Yes, the frequency response sounds normal and natural for a DR and the 35w Jensen has been in there since last summer.
Maybe Jensen sells their 100W speakers with 35W labels on them. Who would know?
Maybe I missed it but did you grab an amp?
Not yet. I'll be trying out the various units suggested as opportunities arise.
Unless the GAS demon takes control...
Beware ! These ones below could be dangerously trigerring...
How is the little Winfield? I have amp-gas bad myself. I have the 5c3 tweed and the Blackface sounds covered, so I'm trying to diversify away from the Fender sound with a new boutique 10-ish watt tube amp head and a budget of $1000. I generally like clean tones that I can modify with pedals. My current top contenders are the 18 watt "Winfield" and the 10 watt Reeves Custom HG 10.
I love the little Typhoon but would love the bigger brother as well. Very Voxy and responsive. I must confess to liking Voxy tones over Fender generally.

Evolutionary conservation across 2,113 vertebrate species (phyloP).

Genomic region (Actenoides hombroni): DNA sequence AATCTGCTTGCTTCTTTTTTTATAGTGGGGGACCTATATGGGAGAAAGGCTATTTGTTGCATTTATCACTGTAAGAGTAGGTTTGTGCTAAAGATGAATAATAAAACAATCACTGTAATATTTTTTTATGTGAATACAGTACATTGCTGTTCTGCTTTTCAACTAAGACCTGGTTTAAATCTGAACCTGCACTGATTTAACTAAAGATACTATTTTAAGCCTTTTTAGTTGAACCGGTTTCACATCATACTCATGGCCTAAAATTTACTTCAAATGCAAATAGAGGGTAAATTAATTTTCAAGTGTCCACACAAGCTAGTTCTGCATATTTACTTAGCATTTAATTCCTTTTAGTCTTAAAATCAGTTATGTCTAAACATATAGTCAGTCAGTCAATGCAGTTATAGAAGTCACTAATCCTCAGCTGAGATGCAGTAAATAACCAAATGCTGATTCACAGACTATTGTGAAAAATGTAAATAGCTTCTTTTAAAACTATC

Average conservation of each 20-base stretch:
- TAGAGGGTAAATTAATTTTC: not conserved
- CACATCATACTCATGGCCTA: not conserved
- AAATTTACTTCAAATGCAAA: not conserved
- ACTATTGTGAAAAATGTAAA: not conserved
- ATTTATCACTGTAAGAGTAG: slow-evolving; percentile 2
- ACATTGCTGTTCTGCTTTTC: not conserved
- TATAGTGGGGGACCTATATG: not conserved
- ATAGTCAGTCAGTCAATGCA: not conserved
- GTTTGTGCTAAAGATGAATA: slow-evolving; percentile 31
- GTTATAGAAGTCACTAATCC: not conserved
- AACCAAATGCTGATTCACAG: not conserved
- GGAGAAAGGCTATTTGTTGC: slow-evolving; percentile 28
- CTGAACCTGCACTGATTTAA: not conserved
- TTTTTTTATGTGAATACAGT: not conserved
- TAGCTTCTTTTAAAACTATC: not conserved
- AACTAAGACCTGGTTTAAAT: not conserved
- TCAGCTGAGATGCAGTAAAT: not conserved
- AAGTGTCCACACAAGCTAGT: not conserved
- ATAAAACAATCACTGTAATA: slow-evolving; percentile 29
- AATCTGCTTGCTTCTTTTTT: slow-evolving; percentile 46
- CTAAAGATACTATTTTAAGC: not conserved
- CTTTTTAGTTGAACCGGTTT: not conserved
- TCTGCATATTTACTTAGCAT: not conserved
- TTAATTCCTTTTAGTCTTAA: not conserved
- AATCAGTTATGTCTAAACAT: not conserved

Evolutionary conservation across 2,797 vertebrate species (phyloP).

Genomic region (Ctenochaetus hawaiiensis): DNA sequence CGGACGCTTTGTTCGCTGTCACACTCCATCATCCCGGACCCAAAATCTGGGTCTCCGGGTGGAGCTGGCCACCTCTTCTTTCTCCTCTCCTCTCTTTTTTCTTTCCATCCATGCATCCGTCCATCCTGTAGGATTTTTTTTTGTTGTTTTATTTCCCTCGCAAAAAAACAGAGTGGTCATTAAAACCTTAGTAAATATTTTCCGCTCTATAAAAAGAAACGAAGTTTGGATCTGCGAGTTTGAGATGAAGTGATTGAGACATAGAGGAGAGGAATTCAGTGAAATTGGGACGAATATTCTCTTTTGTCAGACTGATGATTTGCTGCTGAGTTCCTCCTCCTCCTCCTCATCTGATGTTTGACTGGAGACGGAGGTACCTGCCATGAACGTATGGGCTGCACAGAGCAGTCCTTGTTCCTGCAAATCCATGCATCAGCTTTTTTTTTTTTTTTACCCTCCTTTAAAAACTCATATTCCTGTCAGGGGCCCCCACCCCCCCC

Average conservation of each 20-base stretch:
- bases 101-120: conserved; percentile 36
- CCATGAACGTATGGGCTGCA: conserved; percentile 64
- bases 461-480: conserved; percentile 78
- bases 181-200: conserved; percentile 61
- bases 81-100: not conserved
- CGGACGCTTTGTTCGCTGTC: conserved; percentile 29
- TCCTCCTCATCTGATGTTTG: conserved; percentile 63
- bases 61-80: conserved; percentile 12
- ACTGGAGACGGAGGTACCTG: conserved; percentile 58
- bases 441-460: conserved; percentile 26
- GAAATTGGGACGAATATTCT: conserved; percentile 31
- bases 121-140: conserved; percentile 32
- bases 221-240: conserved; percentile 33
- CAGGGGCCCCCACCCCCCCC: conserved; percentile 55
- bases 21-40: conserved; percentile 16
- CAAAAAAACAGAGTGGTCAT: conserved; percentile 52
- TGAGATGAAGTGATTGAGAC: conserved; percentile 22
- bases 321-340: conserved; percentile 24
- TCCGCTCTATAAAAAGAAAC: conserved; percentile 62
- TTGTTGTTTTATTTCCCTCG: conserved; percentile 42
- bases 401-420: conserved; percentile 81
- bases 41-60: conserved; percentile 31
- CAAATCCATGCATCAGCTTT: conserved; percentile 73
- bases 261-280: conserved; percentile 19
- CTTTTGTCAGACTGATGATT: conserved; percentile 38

@Synchro has had or has both he can fill you in better than I can.
So I've put all of the suggested amps into a spreadsheet (it's how I roll) and discovered that I have 28 amps to try, 10 of which are Fenders. Maybe I'll take a trip down to GC and embarrass myself. Will have to go up to the Sillycon Valley fairly soon for a different reason but there are lots more vendors to hit while I'm up there if I can make the time. I'm also waffling about getting a head unit and building or buying a cabinet with one of the flat(er)-response speakers made for modeling amps. Already bought a switching jack so I could drive one with the Fly 3 if necessary (it only drives a 4 ohm load though).
I have a couple combos but really love the head cab option for the simple reasons that something as simple as a different speaker can completely change the character of an amp. When I learned this I was set free from amp chasing, almost.